Diarrheal diseases have been a scourge to humanity throughout recorded history all over the world. “Infections are estimated to account for three to four billion cases of diarrhea each year, and up to 4.3 million deaths in children under the age of five years,” says an article in the Canadian Journal of Gastroenterology.
Poor countries bear the biggest brunt but developed countries are not spared.
Diarrhea means loose, watery stools and abdominal cramps. Frequency of bowel movements may vary in each case. It may be acute in nature. That means it may last only a few days. It is unpleasant and from time to time almost everyone experiences it.
Most common causes of acute diarrhea are due to infections. Viruses like rotavirus and adenovirus are common examples in young children. Direct contact easily spreads viral diarrhea.
Parasites such as giardia and cryptosporidium can cause diarrhea. Certain bacteria like campylobacter, salmonella, shigella and E. coli can cause diarrhea. The source of infection is contaminated food or water.
Acute diarrhea can also be side effect of many medications, particularly antibiotics. Antibiotics related colitis has been discussed in these columns before. Traveller’s diarrhea can occur in 20 to 50 percent of travellers to tropical countries. Eighty percent of traveller’s diarrhea is due to bacterial infection.
Chronic diarrhea lasts much longer than acute diarrhea. Diarrhea lasting four weeks would probably be considered chronic but six to eight weeks would provide a better distinction.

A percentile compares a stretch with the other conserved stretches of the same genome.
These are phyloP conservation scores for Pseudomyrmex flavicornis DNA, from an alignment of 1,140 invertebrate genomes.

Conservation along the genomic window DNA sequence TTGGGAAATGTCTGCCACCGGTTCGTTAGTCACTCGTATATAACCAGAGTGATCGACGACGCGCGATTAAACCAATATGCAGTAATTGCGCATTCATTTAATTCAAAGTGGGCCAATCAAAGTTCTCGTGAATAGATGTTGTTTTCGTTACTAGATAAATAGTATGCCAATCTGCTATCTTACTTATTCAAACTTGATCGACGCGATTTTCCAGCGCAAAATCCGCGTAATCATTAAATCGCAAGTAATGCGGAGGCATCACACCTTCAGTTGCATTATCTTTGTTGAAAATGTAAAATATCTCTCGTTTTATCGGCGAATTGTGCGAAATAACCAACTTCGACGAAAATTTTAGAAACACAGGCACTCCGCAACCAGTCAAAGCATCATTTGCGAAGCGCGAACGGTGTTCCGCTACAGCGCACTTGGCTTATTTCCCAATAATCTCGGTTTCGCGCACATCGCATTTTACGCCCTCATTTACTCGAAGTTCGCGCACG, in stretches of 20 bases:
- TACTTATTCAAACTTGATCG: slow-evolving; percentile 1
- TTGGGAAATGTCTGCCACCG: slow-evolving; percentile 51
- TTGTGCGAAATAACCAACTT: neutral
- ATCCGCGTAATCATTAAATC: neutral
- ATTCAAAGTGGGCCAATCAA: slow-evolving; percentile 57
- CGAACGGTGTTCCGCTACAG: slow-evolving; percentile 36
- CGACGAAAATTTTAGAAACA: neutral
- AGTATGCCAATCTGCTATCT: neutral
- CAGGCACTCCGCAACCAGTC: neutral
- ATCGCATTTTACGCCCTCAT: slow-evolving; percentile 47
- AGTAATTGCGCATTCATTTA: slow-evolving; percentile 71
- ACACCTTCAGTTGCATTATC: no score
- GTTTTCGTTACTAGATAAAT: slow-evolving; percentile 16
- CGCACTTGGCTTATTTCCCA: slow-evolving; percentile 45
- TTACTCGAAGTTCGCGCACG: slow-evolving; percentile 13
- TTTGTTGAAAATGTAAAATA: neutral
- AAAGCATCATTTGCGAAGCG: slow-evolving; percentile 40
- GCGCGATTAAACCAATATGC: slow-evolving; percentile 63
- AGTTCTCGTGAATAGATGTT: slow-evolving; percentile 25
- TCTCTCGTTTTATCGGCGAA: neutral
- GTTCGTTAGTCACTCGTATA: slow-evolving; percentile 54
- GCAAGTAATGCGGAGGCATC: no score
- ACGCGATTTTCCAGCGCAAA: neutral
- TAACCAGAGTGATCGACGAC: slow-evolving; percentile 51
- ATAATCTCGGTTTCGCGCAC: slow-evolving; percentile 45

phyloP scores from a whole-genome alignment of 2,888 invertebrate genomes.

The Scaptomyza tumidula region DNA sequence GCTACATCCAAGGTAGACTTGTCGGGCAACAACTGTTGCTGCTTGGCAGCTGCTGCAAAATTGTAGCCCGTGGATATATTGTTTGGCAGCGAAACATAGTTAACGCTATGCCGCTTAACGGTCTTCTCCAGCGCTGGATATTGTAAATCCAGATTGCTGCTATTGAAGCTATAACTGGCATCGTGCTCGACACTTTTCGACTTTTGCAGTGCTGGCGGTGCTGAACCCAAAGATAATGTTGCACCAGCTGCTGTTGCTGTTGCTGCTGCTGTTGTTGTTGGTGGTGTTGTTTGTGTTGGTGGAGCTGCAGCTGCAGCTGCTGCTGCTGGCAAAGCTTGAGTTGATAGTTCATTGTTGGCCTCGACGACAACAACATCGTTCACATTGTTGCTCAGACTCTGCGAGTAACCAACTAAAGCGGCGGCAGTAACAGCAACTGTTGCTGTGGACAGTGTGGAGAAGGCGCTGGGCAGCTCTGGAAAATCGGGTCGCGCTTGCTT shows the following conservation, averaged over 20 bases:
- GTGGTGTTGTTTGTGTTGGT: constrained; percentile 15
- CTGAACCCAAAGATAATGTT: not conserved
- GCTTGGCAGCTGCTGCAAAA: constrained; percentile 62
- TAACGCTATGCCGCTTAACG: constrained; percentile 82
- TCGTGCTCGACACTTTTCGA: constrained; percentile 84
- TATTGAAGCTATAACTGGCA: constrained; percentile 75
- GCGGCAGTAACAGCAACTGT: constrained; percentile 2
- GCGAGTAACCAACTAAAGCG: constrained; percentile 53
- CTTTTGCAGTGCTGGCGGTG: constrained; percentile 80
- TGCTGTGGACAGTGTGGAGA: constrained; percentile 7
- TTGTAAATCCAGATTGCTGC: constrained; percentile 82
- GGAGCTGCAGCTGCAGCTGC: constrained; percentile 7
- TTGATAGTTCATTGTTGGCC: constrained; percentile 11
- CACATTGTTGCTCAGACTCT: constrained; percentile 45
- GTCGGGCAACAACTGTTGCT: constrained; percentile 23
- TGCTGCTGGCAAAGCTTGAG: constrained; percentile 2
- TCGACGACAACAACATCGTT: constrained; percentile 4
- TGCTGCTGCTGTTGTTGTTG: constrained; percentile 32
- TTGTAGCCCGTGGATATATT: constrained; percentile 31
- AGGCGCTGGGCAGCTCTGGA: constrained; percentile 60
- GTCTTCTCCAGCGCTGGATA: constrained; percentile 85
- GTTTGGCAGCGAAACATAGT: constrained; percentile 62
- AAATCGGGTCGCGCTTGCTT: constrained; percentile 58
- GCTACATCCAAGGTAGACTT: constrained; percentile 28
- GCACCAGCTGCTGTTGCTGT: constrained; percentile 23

The prevalence of chronic diarrhea in developed countries seems to be approximately five percent. It can be a sign of a serious disorder like chronic infection, inflammatory bowel disease or poor absorption of nutrients (malabsorption). It may be due to a less serious condition such as irritable bowel syndrome.
Other causes of diarrhea are lactose intolerance (a sugar found in milk and milk products), artificial sweeteners (sorbitol and mannitol), found in chewing gum and other sugar-free products can cause diarrhea.
There are many more causes of chronic diarrhea. They cannot all be mentioned here. To name a few: dumping syndrome, celiac disease, chronic pancreatitis, antacids, alcohol use and diabetes.
In one study, 30 percent of the patients a definite cause of diarrhea was found. In 20 percent of the patients the cause was found to be in laxative and diuretic abuse. In 50 percent of the patients no specific diagnoses was made. They were given the diagnoses of “functional” or “idiopathic” diarrhea.
Most significant complication of diarrhea is dehydration – as suggested by excessive thirst, dry mouth, little or no urination, severe weakness, dizziness or lightheadedness. This can be dangerous especially in children and the elderly. Bloody diarrhea with fever can be dangerous too. One should seek immediate medical help.
Sometimes diarrhea is only an inconvenience. Sometimes it can be life threatening. Sometimes it can be prevented by good preventive measures like washing hands and avoiding potentially contaminated food and water. Sometimes there is not much you can do to avoid it – especially in cases like ulcerative colitis, Crohn’s disease and other medical conditions.
If there is a change in your bowel habit then seek medical attention. It may save your body and your butt lot of grief.
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